Can you concede that if Hoyle considered fine tuning to be evidence that shook his atheism, that it does constitute “evidence”?

Ginger is doing okay. She had Chemo a couple of days ago, and so is not feeling well at the moment. But that usually only lasts a couple of days, and chemo is only once in three weeks. Thanks for asking!

psiloiordinary said...

Hi Cliff at al,

Ding ding round two. :-)

I don’t know if you actually got my point. I am not offering the anthropomorphic principle as a proof.

Then I failed to get mine across. Yes I did see that you merely claim it as evidence and not proof - my comments were intended to show you how the indicator does not point in the direction of a deity (or to the lack of one either).

The errors of thought which I claim that Hoyle and you are guilty of are twofold;

If we look at this as a probability calculation it may help.

You say that the odds are so small because a certain six numbers could be anything else and any other numbers would not produce us.

I am just pointing out that you are doing the maths wrongly. First of all you don't know if the numbers can come out any other way, if they can't because of some underlying principles or laws then the probability becomes 1. Secondly you and Hoyle alike ignore the myriad other winners there may be, just because the laws are different and life as we know it is not possible does not mean that life is not possible.

To summarise you say that 1 in 10^59 is so small odds it makes you wonder if there is a God. I am just pointing out that it may in fact be 1 in 1, or indeed 10^59 in 10^59.

{I think it is Clarke who quotes good evidence that scientists talking about future evidence, experiments and developments are most often wrong when they rule out things as unlikely, improbable or impossible.}

So whilst I accept that you never claimed this as proof, I have never claimed you did and have simply pointed out that this is not evidence one way or the other. Not until some more of the numbers come in to allow us to work the odds out.

I'm not sure just how these other numbers can come in though, so for the time being we are left without the information needed to do the sum you claim supports your position.

So no, I don't accept your reasoning (or Hoyle's). Sorry Cliff but authority really doesn't cut it in science (or with me) at all. Not when I can point to errors of logic (which you are of course invited to find fault in yourself).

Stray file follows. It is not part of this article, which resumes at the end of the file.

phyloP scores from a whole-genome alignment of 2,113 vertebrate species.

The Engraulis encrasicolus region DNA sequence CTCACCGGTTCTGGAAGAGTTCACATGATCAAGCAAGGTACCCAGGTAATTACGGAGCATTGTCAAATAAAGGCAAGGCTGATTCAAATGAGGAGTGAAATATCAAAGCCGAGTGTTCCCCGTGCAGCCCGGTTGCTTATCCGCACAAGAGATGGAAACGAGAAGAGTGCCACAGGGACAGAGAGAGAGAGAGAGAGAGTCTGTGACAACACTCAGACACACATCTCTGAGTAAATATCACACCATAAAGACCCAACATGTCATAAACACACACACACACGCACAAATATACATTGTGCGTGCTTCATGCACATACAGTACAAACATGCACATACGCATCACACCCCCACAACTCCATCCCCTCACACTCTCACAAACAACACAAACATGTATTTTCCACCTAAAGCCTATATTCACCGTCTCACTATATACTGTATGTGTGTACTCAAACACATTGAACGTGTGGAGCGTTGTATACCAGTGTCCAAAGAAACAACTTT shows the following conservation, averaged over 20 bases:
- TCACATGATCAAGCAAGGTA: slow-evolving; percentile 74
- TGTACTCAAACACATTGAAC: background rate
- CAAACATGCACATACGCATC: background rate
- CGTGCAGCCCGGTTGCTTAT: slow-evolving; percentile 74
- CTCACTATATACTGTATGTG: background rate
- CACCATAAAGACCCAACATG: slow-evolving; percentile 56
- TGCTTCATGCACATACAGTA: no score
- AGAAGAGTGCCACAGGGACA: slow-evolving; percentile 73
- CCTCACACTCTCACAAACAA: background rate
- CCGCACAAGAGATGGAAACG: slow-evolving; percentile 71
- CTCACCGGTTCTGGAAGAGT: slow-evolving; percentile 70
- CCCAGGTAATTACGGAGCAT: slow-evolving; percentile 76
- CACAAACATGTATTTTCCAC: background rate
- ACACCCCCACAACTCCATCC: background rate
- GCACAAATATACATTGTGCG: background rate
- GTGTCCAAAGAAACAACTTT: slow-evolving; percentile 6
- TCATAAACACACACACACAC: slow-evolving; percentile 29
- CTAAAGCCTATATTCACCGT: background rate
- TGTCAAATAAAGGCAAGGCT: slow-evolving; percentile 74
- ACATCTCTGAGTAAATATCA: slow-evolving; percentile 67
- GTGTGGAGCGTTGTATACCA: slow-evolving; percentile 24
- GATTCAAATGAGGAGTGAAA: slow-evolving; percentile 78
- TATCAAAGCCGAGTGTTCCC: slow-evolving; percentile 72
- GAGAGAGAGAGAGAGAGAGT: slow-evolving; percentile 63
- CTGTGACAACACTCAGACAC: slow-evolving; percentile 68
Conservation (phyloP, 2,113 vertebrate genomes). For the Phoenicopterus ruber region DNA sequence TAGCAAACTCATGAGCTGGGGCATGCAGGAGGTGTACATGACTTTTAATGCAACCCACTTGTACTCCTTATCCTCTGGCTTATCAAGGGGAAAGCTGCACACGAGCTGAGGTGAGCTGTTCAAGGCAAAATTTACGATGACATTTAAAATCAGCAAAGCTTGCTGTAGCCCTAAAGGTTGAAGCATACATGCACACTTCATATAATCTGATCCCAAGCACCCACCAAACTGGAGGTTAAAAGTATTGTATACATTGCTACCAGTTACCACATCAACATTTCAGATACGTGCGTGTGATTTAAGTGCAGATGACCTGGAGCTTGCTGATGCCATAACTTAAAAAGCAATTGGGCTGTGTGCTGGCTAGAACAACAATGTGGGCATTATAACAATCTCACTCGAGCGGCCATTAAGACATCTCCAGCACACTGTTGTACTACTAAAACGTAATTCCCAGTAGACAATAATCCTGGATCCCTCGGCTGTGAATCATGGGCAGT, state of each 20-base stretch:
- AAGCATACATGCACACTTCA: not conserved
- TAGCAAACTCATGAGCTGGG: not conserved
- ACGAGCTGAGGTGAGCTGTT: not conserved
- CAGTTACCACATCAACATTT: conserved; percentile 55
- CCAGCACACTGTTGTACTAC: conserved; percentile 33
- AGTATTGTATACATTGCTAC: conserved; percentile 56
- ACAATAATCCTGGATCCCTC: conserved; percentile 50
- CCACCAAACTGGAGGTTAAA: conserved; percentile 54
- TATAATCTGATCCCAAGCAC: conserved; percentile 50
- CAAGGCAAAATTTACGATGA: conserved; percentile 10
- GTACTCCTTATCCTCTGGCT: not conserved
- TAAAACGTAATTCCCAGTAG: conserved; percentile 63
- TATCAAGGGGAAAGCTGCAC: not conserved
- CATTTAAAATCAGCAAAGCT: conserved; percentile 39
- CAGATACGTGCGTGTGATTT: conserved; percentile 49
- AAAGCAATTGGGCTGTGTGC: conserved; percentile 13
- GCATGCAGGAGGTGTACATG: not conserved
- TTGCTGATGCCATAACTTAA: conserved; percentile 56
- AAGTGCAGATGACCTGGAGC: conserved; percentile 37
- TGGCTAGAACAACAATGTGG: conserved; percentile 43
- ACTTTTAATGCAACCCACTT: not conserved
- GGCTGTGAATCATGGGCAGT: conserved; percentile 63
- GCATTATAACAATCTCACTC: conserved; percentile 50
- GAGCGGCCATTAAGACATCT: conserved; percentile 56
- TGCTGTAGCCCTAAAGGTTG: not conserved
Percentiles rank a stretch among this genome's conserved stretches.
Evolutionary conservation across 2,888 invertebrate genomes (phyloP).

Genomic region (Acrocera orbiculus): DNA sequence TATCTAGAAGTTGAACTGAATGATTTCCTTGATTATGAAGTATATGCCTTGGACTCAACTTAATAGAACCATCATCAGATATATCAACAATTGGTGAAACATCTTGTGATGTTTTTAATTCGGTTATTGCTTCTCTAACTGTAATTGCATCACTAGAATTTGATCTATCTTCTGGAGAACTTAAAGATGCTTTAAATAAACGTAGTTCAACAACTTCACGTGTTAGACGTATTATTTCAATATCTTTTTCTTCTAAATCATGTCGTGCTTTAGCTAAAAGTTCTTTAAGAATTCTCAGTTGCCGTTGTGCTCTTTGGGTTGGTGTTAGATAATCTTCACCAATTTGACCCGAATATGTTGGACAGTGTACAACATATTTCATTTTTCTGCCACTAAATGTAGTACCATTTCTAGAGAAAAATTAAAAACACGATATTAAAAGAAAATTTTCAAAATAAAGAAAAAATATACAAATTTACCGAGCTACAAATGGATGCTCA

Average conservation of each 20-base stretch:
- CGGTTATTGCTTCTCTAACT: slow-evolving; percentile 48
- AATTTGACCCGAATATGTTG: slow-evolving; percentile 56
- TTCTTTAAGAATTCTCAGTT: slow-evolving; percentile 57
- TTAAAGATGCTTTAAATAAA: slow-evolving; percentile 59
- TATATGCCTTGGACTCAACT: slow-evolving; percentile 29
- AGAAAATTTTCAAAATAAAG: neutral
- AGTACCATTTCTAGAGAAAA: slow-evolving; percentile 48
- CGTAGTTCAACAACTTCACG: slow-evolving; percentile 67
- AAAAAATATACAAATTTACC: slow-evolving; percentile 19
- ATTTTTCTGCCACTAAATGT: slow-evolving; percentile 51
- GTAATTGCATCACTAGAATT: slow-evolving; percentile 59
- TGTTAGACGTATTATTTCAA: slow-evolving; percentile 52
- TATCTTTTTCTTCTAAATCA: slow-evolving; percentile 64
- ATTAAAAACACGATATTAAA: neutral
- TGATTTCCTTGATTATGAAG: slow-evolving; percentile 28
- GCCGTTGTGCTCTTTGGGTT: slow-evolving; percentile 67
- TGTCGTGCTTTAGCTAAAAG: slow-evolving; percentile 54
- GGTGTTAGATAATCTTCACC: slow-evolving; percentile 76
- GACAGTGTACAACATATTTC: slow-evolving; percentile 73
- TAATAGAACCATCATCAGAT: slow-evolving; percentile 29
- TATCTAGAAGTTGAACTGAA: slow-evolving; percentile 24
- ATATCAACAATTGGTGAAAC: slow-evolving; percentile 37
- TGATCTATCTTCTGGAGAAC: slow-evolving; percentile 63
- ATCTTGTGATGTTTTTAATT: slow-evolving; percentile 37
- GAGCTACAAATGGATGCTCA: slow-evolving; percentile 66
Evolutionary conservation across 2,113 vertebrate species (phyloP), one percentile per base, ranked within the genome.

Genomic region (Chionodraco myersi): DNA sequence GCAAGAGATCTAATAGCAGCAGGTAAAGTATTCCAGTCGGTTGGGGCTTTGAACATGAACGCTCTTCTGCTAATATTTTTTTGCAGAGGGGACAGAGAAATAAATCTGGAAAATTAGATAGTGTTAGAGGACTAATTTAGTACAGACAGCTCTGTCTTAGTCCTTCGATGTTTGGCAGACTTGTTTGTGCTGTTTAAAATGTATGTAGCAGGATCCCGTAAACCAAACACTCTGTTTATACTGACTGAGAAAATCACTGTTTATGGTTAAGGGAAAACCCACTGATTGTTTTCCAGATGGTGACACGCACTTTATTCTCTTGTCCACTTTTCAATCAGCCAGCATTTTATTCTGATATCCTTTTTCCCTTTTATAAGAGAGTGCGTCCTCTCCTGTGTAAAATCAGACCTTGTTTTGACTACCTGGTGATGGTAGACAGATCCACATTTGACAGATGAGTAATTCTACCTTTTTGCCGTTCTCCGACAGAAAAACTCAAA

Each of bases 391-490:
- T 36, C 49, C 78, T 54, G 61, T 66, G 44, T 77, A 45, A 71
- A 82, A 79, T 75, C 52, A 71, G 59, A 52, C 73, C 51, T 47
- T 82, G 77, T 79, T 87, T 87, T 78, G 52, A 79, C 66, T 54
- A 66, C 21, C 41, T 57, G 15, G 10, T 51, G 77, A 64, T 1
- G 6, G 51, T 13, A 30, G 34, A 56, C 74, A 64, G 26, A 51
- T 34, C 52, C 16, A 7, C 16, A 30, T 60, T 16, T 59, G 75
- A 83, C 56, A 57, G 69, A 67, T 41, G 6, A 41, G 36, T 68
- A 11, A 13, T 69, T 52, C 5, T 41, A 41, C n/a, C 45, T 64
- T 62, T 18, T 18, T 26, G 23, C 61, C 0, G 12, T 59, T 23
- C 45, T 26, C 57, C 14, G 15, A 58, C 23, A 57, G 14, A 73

- - -

Occam's razor is not what you seem to imply. It is not (as is often quoted) the simpler answer that is usually right, but the answer with the fewer assumptions.

Therefore, whilst "god did it" is short and sweet, this explanation would have to be shaved off when compared to a natural law which generated 10^59 universes.

Such a natural law might be condensed to a few equations whereas a deity would not be susceptible to understanding in this way.

- - -

Of course we have both left unsaid that even if we ignore the maths errors in your argument, for the sake of debate, this still leaves a rather large gap between the "hinted at" deity and your particular god.

In fact such a broad hint would easily fit with the "little folks" explanation for the existence of reality, as least just as easily as this fits with your own holy book.

(Plus- please remember that I have rainbows on my side - which obviously tips the balance in my favour)

Best wishes,

Cliff Martin said...

Psi,

I am not likely to find errors in your argument. But then, too, I would never presume to have a superior understanding to Hoyle in matters of physics, astronomy and math.

Are you seriously suggesting that a world class mathematician on the order of Fred Hoyle simply failed to observe what, apparently, seems so obvious to you? Are you suggesting that, if only Psiloiordinary had been able to talk sense into Hoyle that he could have nodded, slapped his forehead, said, “By gosh, Psi, why didn’t I think of that”, and died a happy atheist?